Undergraduate activities: Daniel Bontempi and Alex Feim at the SUNY Research Undergraduate Conference


Art History majors Daniel Bontempi and Alex Feim will both present papers at the inaugural SUNY Undergraduate Research Conference (SURC) at SUNY Brockport on Friday, April 10, 2015. SURC will bring together undergraduate researchers and visual and performing artists as well as their faculty mentors throughout the SUNY system for a full day of activities, including student presentations and a luncheon with a keynote lecture. Dan will present a paper titled “Duane Hanson: Art and Object,” while Alex will present “Entangled Durations: Gordon Matta-Clark’s Bingo.”

Barbara Morgan exhibition featured in “Inside”


Barbara Morgan’s “Martha Graham – Letter to the World (Kick)” is among the photographs on display in “The Inner Landscape of Dance: Photographs by Barbara Morgan 1935–1944.” The exhibit runs through June 20 at the University Art Museum.

“Inside Binghamton” is currently featuring a story on “The Inner Landscape of Dance: Photographs by Barbara Morgan 1935-1944,” currently on view at the University Art Museum. The show opened last Friday with a gallery talk by Distinguished Professor of Art History and exhibition co-organizer John Tagg. A catalogue, designed by Assistant Professor of Art Blazo Kovacevic and featuring an introduction by Diane Butler, Director of the Binghamton University Art Museum, and an essay by John Tagg, as well as images of all 30 photographs displayed in the exhibition, is available for purchase for $15.00 in the museum shop.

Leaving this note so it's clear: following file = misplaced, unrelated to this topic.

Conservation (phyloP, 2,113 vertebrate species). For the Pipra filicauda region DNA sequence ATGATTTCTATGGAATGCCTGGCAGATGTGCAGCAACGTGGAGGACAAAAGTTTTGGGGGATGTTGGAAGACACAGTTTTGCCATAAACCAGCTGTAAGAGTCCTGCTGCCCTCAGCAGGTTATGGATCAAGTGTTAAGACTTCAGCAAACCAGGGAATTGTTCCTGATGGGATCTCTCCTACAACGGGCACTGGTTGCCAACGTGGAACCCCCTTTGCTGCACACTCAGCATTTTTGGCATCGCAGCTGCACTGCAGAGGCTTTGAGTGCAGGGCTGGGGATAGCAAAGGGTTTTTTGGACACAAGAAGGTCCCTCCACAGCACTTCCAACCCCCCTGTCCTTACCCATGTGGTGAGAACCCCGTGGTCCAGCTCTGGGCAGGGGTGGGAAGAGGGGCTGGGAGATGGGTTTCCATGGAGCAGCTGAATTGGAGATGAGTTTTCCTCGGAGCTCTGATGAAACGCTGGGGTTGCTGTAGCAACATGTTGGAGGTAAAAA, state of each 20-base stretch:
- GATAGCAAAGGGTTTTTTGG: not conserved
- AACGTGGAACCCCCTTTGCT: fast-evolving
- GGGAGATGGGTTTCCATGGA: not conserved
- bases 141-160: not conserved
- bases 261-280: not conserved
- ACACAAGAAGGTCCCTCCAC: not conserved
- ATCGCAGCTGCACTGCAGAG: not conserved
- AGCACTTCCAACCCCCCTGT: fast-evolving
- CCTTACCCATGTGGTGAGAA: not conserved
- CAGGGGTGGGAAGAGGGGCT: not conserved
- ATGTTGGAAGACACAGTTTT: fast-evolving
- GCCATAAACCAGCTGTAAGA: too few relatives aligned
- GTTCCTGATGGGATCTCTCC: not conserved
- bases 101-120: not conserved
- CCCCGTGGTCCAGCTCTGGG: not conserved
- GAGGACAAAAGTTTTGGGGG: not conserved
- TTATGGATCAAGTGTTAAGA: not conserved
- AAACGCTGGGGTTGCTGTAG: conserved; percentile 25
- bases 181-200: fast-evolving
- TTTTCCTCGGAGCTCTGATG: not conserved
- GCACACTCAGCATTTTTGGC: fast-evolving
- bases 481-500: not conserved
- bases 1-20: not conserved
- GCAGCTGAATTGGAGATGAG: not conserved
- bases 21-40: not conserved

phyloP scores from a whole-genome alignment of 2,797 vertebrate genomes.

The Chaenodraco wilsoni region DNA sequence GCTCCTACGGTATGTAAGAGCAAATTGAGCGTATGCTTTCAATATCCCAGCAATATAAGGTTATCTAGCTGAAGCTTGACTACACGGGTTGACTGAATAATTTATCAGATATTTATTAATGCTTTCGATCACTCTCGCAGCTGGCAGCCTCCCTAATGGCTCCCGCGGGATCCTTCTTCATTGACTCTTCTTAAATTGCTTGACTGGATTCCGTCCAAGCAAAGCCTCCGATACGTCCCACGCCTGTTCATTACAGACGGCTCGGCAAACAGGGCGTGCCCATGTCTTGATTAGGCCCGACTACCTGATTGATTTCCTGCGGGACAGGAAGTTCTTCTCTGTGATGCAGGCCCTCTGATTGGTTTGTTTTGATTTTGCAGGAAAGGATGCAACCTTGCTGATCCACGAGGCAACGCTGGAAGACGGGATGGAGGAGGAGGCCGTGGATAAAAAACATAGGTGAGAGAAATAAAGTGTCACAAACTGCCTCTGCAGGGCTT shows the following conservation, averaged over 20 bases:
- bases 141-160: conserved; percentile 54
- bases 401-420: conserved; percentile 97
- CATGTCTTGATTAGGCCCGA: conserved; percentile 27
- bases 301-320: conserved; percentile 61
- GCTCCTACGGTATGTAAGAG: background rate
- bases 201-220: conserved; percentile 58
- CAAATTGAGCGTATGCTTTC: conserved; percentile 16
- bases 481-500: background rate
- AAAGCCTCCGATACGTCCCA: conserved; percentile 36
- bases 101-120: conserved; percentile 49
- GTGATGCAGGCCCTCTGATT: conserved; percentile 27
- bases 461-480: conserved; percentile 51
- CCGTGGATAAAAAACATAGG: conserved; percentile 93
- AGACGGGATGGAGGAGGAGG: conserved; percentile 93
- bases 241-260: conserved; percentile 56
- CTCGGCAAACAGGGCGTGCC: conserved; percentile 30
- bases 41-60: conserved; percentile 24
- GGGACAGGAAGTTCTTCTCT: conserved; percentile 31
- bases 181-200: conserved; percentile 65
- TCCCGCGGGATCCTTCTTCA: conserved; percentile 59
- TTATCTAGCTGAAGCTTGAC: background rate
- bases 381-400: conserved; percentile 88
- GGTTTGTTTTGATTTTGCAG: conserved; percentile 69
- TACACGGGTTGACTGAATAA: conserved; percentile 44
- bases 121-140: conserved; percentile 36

Faculty Activities: Tom McDonough at Kunsthalle Wien

From April 9 to April 11, Associate Professor Tom McDonough will take part in a conference titled “Curatorial Ethics” at  Kunsthalle Wien.

The verb ‘curate’ derives from the Latin curare and means to attend to something and thus also to take responsibility – for an exhibition, for the participating artists, for the works etc. In the business world the code of ethics, which defines what is legitimate and what is not, is becoming ever more important. In the curatorial field too, important parameters have been shifting in recent years. We have seen subtle but lasting changes in the relationship between public and private collections, together with the handling of the latter, in the relationship between the institutional art establishment and the art market, and finally in the relationship between curators and artists.
So the time is ripe to talk about a curatorial code of ethics: where are the boundaries, what are the grey areas? The point of departure for this three-day conference, in which international representatives of various sectors of the art world will present their viewpoints, is not so much to discuss deficiencies and problems, but instead to fundamentally acknowledge that these exist.